in , ,

Nollyhood Stars Advocate Girl-Child Awareness Through Filmmaking

Nollywood stars, Rita Dominic and Ramsey Nouah, have advocated for the rights of young Nigerian girls through filmmaking.

The actors made the charge at a leadership platform tagged #AsaharamiSpeaks organised by the Sahara Group.

The event, which held at the Four Points by Sheraton Hotel, Lagos on Wednesday, had accomplished entrepreneurs, actors, movie directors, producers and girl child education advocates as panelists.

Speaking on the theme, ‘Enhancing girl child empowerment through the medium of film’, Rita said filmmaking has the potential to shape the narrative of young girls in Africa.

“As practitioners, we need to ensure that the medium of film captures their experiences and that of others who surround them to tell the most compelling stories.”

Speaking directly to girls desirous of seeking careers in filmmaking, she said, “Believe in yourself. Believe in your ability in your chosen field and believe in your talent to get you through the hard times and bad times. Movies and the media have the power to tell stories and effect change in order to project the Nigeria and the world we want to see tomorrow.”

Loading...

Ramsey’s opinion on the subject indicated the need for boys all over the world to treat girls with respect.

“It is so important to train our boys from an early age to respect the girls and women in their lives. How we raise our children really does set the tone for future gender dynamics,” he said.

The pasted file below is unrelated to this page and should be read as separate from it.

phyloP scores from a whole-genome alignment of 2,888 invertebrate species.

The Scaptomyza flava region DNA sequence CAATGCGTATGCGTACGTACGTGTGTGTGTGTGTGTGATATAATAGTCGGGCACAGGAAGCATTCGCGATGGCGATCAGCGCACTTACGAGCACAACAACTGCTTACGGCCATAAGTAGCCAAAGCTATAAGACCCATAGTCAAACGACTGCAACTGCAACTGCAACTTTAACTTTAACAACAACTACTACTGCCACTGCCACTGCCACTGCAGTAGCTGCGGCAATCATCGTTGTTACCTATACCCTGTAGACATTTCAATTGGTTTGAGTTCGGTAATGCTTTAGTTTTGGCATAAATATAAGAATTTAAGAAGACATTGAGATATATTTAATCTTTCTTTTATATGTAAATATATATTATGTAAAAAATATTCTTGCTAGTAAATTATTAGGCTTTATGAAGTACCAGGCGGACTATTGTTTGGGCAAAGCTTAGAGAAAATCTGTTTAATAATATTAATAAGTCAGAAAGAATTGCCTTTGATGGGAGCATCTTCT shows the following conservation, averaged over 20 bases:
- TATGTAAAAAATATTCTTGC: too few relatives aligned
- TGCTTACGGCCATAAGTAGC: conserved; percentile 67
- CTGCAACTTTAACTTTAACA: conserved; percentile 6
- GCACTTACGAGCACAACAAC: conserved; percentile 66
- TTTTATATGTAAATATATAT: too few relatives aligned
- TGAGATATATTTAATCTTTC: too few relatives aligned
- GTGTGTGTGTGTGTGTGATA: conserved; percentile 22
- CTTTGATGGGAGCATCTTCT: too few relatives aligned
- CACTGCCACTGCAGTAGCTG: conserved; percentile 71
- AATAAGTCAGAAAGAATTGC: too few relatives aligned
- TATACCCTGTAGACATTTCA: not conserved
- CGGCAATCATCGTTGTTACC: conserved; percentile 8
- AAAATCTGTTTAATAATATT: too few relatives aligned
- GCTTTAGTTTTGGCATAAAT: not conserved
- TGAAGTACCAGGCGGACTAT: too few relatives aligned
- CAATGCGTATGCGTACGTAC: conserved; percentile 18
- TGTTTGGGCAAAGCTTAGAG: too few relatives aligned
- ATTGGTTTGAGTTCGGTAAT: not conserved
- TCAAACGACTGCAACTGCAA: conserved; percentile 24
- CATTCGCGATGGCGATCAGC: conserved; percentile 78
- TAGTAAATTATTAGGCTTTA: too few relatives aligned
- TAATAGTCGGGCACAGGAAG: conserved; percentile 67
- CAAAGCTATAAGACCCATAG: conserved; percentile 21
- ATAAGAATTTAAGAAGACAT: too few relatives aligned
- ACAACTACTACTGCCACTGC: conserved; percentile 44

Another Nollywood actress, Dakore Akande, who joined her colleagues on panel, noted that girls and boys should be treated equally.

“The responsibility of ensuring this rests with parents and I believe we can use the medium of film to shape the narrative we desire for girls and boys alike.”

The panel discussion also gave the participants a chance to show their more vulnerable side, much to the appreciation of the audience.

Akerele-Ogunsiji, who also founded Rise Network stressed the need for a change in the perception that drives society today.

She said ‘”We need to move on from a society that is male, pale and stale. Girls are raised to be more responsible and ready for the real world. In the corporate world there has been a recent paradigm shift. Most of the highest managerial positions are occupied by women.”

Zuriel Oduwole, who had spent some time-sharing her film making experience with 90 girls in three West African cities was also present at the event.

She urged the beneficiaries of the project to, “never give up on their dreams and use their film making skills to share stories that will enhance girl empowerment.”

One of the students from the Extrapreneurs Filmmaking explained that her ambitions in professional film making were greeted with some cynicism at home. “My father doesn’t believe in film making but I want to prove him wrong by having a successful career” said Oyelami Azeezat an eighteen year old student and resident of Surulere.”

On a closing note, Sahara Group-Head of Corporate Communications, Bethel Obioma, said #AsharamiSpeaks will deploy digital media and a series of panel discussions to bring together key influencers, thought leaders, civil societies and organizations from a cross-section of industries and interests to inspire conversations that address global issues.

Loading...

Written by How Africa

Leave a Reply

Your email address will not be published.

CAPTCHA


Here’s What Your Kind Of Eyebrows Has To Reveal About Your Personality

LIST: 6 African Countries Who Have Made Significant Progress In The Combat Against FGM